Phil Bowermaster on "Where's the Rage"

Phil Bowermaster of the Speculist has some interesting things to say about Jay Fox's piece on healthy life extension and advocacy entitled "Where's the Rage":

Our ancestors engaged in a war against death that we're still fighting today. They threw everything they had and everything they could think up at the enemy, and as a result we now have science and medicine and religion and, really, the whole of human culture. They were relentless and tenacious fighters, but (being rational creatures) they understood the limitations of the war they were able to wage. As a group, the clan/tribe/people would fight on until the end of time, making what progress they could against death. But as individuals, it had to be acknowledged that each and every soldier would one day fall to the enemy.

That was a terrible thing. An unacceptable thing. But it had to be accepted anyway. Refusing to acknowledge the inevitability of death would have made as much sense as refusing to acknowledge the inevitability of gravity. It was pointless, and you would go crazy if you thought too much about that kind of thing.


unfortunately, I think the only way we'll get to the point where people no longer "know" that death from aging is inevitable is when we have some very youthful 80-120 year olds who can attest to it personally. Yes, a lot of people will needlessly die between now and then. But again, we're talking about an unprecedented paradigm shift. Once we cross that particular chasm, my guess is that things will happen very fast. The rage that Jay is looking for will be awakened, and it will completely reshape our world.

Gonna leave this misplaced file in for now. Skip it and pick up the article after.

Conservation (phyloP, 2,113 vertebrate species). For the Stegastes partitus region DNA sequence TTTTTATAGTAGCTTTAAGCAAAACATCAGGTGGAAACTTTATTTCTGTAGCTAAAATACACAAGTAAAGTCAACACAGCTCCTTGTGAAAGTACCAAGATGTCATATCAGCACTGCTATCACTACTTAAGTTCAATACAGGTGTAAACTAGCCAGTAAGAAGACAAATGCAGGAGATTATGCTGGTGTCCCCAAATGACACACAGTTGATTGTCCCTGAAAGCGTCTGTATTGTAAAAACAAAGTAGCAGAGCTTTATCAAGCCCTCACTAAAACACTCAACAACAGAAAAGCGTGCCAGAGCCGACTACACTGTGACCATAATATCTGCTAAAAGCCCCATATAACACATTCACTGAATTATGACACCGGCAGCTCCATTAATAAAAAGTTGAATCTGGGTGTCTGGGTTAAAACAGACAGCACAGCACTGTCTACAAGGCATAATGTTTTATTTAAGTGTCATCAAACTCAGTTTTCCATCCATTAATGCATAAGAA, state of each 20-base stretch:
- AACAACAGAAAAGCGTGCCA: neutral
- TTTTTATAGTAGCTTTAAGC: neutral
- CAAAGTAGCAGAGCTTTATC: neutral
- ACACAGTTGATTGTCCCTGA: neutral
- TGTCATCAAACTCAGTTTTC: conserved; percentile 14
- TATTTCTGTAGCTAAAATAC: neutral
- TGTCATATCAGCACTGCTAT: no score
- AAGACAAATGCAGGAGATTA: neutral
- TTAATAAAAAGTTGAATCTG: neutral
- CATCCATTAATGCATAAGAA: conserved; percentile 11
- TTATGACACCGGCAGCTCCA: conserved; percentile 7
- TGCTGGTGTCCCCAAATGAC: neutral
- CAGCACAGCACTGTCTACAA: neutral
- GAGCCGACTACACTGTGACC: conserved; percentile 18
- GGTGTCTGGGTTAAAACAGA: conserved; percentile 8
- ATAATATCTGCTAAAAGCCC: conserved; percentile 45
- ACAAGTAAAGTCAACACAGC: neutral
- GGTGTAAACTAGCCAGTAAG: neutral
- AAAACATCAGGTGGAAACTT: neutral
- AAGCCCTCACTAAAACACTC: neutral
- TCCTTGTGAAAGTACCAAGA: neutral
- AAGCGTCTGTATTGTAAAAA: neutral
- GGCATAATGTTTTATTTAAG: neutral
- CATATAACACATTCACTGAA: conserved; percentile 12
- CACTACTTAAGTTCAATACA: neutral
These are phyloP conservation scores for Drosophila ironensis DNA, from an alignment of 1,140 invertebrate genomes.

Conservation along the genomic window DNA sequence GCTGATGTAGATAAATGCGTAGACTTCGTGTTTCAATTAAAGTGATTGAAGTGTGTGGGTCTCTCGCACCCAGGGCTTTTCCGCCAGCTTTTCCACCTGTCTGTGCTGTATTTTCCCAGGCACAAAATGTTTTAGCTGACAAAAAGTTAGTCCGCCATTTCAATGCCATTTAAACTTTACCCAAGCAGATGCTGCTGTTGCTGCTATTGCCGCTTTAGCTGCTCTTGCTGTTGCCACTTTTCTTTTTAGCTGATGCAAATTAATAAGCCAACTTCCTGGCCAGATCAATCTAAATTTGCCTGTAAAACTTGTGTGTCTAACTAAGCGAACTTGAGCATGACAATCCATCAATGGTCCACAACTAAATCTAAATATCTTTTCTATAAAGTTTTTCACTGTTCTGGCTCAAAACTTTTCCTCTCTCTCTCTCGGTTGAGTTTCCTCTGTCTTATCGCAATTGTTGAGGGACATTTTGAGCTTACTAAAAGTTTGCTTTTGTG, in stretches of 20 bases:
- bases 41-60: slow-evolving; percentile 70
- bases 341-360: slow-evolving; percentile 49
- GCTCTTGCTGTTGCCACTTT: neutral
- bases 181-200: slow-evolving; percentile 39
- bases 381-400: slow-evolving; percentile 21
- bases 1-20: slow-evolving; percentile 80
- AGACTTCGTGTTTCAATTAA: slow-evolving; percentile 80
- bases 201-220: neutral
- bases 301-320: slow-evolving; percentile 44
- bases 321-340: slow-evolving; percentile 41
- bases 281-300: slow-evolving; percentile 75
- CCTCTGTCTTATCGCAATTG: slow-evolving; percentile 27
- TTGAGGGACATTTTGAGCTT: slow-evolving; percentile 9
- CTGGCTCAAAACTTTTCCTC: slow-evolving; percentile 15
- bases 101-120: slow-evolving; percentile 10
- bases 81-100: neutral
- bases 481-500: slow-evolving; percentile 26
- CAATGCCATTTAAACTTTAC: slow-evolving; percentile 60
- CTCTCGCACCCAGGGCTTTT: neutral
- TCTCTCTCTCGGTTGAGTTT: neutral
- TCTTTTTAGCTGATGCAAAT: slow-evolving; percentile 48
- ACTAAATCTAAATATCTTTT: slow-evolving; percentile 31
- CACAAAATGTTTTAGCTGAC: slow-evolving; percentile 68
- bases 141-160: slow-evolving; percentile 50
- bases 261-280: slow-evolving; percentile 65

You might recall that Phil has an article at the Longevity Meme that gives a good overview of his thoughts on the topic of aging and death. Personally, I think we can do better than Phil's guess at the future in that last paragraph above - the very existence of the anti-aging industry shows that people are very forward-looking and anticipatory in this matter.


I hope you're right, Reason. But I think the people who are currently forward-looking in this matter are like the few (very few) people who would have given the Montgolfier or Wright brothers the time of day before they made their historic flights. After they made their flights is a different story.

Posted by: Phil Bowermaster at January 28th, 2005 12:05 PM

I hope I'm right too! But ultimately it's a Pascal's Wager - we have to proceed assuming that we can make a difference sooner; so many lives are at stake, including our own. Huge upside, no significant downside.

Posted by: Reason at January 28th, 2005 2:35 PM

When you say "So much effort is currently going into blocking medical advances and slowing down progress" I'm not sure I understand what you mean. Because, to my knowledge, there is no effort going into blocking medical advances. The things you cite, skin grafts, heart repair, and repair of immune systems, are part of vigorous work going on in adult stem cell research and clinical trials. Perhaps what slows down medical advances in stem cell research is the moving of funding away from these successful areas to instead look for the "magic bullet" of embryonic stem cell research, where a stem cell could turn into any type of tissue. Is that what you mean by "blocking" advances?

Posted by: Anne LeBlanc at May 15th, 2005 11:54 AM

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